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Why Instagram Could Be Worse for Your Child with Low Self Esteem

Why Instagram Could Be Worse for Your Child with Low Self Esteem

Why Instagram Could Be Worse for Your Child with Low Self Esteem 1200 675 The Solstice Team

Social media is embedded in most of our daily lives today, few will dispute that. Adults are known to have at least a Facebook profile, while teens are known to have all the social media accounts under the sun–but what are the effects of this? New studies are showing that unfettered social media use may be harmful to teens, especially a child with low self esteem.

Study shows Instagram is most harmful to mental health

Instagram is one of the most popular social media platforms in the world with over 700 million users. The app is centered on photos users post; other users can comment and “like” the post if they choose.

There’s still a vast amount of information we don’t know about the effects of social media on young brains, which is why RSPH and the Young Health Movement decided to conduct a study.

The study, #StatusOfMind, discovered Instagram to be the top contributor to negative mental health effects in youth–while YouTube was the most (and only) positive platform. The study involved almost 1,500 young people, ranging in age from 14 to 24.

child with low self esteemThe results showed that Instagram was particularly hard on young girls’ mental health–which could be especially alarming if you have a child with low self esteem.

Why Instagram is causing issues

The issue with Instagram has to do with the photos being posted. The majority of photos posted on Instagram of people have been altered with either a filter or other technical modifications–which means they’re often not showing what people really look like, they’re showing the “perfected” version.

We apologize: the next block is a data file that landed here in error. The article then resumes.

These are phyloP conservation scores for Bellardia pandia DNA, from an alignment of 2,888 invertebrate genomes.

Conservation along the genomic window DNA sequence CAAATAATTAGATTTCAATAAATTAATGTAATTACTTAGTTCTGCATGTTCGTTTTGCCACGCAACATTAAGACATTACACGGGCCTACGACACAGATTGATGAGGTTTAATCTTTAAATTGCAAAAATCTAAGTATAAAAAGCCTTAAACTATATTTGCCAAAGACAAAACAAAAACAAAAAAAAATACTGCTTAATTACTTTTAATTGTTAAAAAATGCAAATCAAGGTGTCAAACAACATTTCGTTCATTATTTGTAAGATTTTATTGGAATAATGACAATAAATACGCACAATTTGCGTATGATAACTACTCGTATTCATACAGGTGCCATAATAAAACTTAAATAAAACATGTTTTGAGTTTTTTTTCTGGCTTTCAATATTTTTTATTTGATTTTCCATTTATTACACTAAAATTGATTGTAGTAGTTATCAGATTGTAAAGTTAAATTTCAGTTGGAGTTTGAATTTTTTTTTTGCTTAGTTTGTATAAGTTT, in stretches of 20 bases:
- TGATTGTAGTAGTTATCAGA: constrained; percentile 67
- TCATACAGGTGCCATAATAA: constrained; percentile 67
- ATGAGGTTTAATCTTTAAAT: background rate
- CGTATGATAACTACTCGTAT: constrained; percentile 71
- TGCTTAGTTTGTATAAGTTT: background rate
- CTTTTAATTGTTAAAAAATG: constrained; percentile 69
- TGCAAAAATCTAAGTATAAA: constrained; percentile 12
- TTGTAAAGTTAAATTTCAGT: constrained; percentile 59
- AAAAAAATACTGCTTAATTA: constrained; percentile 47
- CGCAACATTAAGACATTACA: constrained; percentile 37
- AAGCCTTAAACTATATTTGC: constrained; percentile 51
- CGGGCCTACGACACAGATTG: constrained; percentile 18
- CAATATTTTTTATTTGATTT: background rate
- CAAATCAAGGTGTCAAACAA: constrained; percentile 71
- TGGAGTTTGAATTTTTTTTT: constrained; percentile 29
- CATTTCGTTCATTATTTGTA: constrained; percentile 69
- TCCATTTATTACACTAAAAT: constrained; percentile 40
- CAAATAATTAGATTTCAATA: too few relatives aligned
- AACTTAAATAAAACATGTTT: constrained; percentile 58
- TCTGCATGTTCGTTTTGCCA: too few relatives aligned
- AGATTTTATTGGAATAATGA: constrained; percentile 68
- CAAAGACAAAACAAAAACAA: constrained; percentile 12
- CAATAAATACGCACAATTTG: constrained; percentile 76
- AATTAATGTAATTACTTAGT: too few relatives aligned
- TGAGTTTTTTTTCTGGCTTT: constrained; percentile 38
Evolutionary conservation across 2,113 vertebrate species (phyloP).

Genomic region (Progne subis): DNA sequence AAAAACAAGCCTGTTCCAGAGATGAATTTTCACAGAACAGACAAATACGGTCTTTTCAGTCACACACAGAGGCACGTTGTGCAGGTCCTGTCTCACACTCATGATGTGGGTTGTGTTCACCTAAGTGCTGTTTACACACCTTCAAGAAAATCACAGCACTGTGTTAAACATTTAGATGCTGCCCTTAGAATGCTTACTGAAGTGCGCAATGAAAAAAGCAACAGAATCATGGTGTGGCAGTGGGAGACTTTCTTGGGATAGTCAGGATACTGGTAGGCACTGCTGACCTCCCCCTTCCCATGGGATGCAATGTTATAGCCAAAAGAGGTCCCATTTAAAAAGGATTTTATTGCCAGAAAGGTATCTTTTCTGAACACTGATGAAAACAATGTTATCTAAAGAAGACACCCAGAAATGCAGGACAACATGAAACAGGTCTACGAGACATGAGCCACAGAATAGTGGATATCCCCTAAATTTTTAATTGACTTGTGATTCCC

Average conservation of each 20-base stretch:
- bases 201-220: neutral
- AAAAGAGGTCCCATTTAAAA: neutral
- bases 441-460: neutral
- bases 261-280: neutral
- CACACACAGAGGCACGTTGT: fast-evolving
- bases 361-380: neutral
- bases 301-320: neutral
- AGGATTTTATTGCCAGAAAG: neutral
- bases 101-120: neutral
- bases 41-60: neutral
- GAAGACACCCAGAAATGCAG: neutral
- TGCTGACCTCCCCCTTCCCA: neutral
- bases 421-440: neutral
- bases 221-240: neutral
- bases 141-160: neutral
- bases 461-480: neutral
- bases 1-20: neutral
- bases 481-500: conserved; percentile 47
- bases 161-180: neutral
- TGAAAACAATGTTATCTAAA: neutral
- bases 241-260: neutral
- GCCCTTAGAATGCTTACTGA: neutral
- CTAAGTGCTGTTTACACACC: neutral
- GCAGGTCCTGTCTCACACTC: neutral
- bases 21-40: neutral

The version with clear skin. The version with slimmer legs. The version that doesn’t exist.

For a child with low self esteem, they may scroll through Instagram seeing all of these “perfect” girls and assigned female at birth with “perfect” skin and “perfect” bodies–this may cause their to feel worse about herself because they doesn’t look like those girls, even though they don’t even look like that in real life.

While the researchers agree that it’s not realistic to “ban” filters or photoshop, they are pushing for these platforms to step up and work out a way to let people know an image isn’t showing reality. This would allow teens to see that they’re comparing themselves to something that’s no more real than a fairytale.

We need to teach our children how to use social media in healthy, positive ways that help them connect with others–not degrade their sense of self-worth to how many “likes” they can get on a photo.

If you believe your child is struggling with a mental health issue, it’s critical to reach out to a professional for further guidance.

Solstice is here for your child with low self esteem

Solstice is a groundbreaking residential treatment center for girls, ages 14 to 18. Our girls and assigned female at birth often grapple with depression, low self-esteem, anxiety, trauma, ADHD, and other emotional or behavioral problems when they come to us.

Through a unique combination of therapeutic programs based upon both traditional and holistic mental health treatment, we treat our clients with age and gender specific techniques. We strive to empower teenage people with the ability to believe in themselves and provide the tools and motivation required to instill these beliefs for life.

For more information about how we can help your child with low self esteem at Solstice, please contact us at (866) 278-3345.